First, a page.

Jack Foster, who edited the Palm Beach Evening Times from 1976 until it folded in 1990, died tonight from complications from pneumonia and a broken hip at JFK Medical Center in Atlantis. He was 82.
Foster began his career sweeping floors and covering high school sports for a weekly newspaper in Oklahoma before rising to the top job at The Evening Times, the sibling afternoon newspaper to the morning Palm Beach Post, both owned by Cox Enterprises.
Once The Evening Times ceased publication, Foster served on The Post's Editorial Board until he retired in 1991.
Randy Schultz, editor of The Post's editorial page, remembered Foster as "very easy to edit." He was a frequent contributor to Letters to the Editor and wrote several columns in the years immediately following his retirement.
"Even in recent years he'd send the occasional emails and letters," Schultz said. "He remained engaged until late in life."
While still in high school, Foster began his journalism career in Poteau, Okla., sweeping the floors and covering high school sports for a weekly newspaper, said Helen Foster, his wife of 62 years. He was the Oklahoma Baptist University reporter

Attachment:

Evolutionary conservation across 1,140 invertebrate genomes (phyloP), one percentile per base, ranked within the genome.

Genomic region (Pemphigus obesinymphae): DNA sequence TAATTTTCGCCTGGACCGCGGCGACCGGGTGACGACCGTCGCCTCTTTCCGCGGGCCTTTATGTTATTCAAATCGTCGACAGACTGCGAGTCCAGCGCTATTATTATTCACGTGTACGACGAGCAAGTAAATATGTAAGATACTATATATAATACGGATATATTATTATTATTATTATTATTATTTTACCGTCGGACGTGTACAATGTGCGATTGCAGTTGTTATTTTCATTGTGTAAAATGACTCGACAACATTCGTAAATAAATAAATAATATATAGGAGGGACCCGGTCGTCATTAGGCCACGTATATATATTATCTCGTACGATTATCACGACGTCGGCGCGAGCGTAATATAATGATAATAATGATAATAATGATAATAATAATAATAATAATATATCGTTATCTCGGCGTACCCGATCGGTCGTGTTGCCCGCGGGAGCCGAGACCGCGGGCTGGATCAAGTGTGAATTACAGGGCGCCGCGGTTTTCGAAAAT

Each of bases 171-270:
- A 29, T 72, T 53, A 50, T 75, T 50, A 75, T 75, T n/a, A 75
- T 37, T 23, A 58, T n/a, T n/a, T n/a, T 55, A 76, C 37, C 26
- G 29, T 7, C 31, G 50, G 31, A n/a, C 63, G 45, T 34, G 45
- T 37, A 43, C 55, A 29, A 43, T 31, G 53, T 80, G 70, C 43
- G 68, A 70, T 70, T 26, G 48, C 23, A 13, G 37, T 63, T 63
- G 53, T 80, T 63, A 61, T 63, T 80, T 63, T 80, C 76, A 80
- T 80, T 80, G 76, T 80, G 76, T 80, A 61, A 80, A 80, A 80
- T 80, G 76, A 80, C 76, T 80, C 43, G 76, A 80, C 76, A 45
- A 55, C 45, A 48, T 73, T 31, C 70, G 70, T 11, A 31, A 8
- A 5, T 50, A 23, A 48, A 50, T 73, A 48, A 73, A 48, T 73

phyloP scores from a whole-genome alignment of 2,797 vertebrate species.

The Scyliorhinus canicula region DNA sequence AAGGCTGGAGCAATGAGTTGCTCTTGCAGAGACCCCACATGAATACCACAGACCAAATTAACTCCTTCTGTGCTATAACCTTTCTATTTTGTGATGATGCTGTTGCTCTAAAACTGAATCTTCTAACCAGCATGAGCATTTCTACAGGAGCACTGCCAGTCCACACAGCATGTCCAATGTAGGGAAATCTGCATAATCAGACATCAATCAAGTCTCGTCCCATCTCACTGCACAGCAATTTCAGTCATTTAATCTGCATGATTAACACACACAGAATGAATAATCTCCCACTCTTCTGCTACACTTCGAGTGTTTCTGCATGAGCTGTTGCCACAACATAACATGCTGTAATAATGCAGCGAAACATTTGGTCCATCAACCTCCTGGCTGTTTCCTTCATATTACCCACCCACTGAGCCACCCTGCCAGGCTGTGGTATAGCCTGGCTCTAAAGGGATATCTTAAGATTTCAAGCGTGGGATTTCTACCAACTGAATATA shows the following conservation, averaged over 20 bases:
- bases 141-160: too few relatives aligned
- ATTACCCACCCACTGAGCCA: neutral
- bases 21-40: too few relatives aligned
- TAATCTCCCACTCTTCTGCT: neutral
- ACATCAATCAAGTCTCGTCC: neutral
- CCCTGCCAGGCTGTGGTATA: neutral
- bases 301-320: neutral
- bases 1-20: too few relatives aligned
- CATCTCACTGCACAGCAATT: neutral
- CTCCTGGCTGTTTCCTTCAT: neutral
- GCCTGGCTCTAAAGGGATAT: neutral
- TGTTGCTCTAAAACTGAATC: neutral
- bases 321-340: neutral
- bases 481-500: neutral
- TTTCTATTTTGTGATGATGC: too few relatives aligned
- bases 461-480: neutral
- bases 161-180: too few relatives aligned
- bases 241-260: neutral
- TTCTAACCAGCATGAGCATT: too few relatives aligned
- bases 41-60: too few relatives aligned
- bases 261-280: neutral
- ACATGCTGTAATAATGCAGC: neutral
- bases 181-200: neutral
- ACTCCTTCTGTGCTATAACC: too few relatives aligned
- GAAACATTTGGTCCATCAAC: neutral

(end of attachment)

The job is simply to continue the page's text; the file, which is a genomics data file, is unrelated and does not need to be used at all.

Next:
for the Shawnee News-Star before transferring to the University of Oklahoma in 1950, where he worked in the sports information department.
Foster's main job was recapping football plays on a mimeograph machine and passing them out to sports writers in the press box. He also worked nights as a sports copy editor at the Daily Oklahoman. The newspaper offered him a job after graduation, but he was offered more money to be an editor at the Elk City Daily News in Oklahoma, Helen Foster said.
Foster had a particular love for editing, she said. "He was an average reporter, but boy, could he edit," Helen Foster said.
Foster later worked in Texas and at the Cleveland Plain Dealer before moving to the Cox-owned Dayton Daily News and then to the Evening Times.
Linda Ferris, who worked as Foster's administrative assistant, described him as a voracious reader.
"He really cared about politics," she said. "He read all the papers and he knew the current events that were happening so he could make good decisions about what to put on the front page."
In retirement, Mr. Foster enjoyed activities such as editing the newsletter for the Mounts Botanical Gardens in West Palm Beach and doing The New York Times Sunday crossword puzzle.
"He could do the New York Times crossword in less than 30 minutes," Helen Foster said.
Foster also is survived by his son, Kelly, of Columbus, Ohio; three daughters, Jere Proctor of Melbourne, Jean Gall of Chicago and Danna Wilson of Palm Harbor; and nine grandchildren. The National Cremation Society is handling arrangements.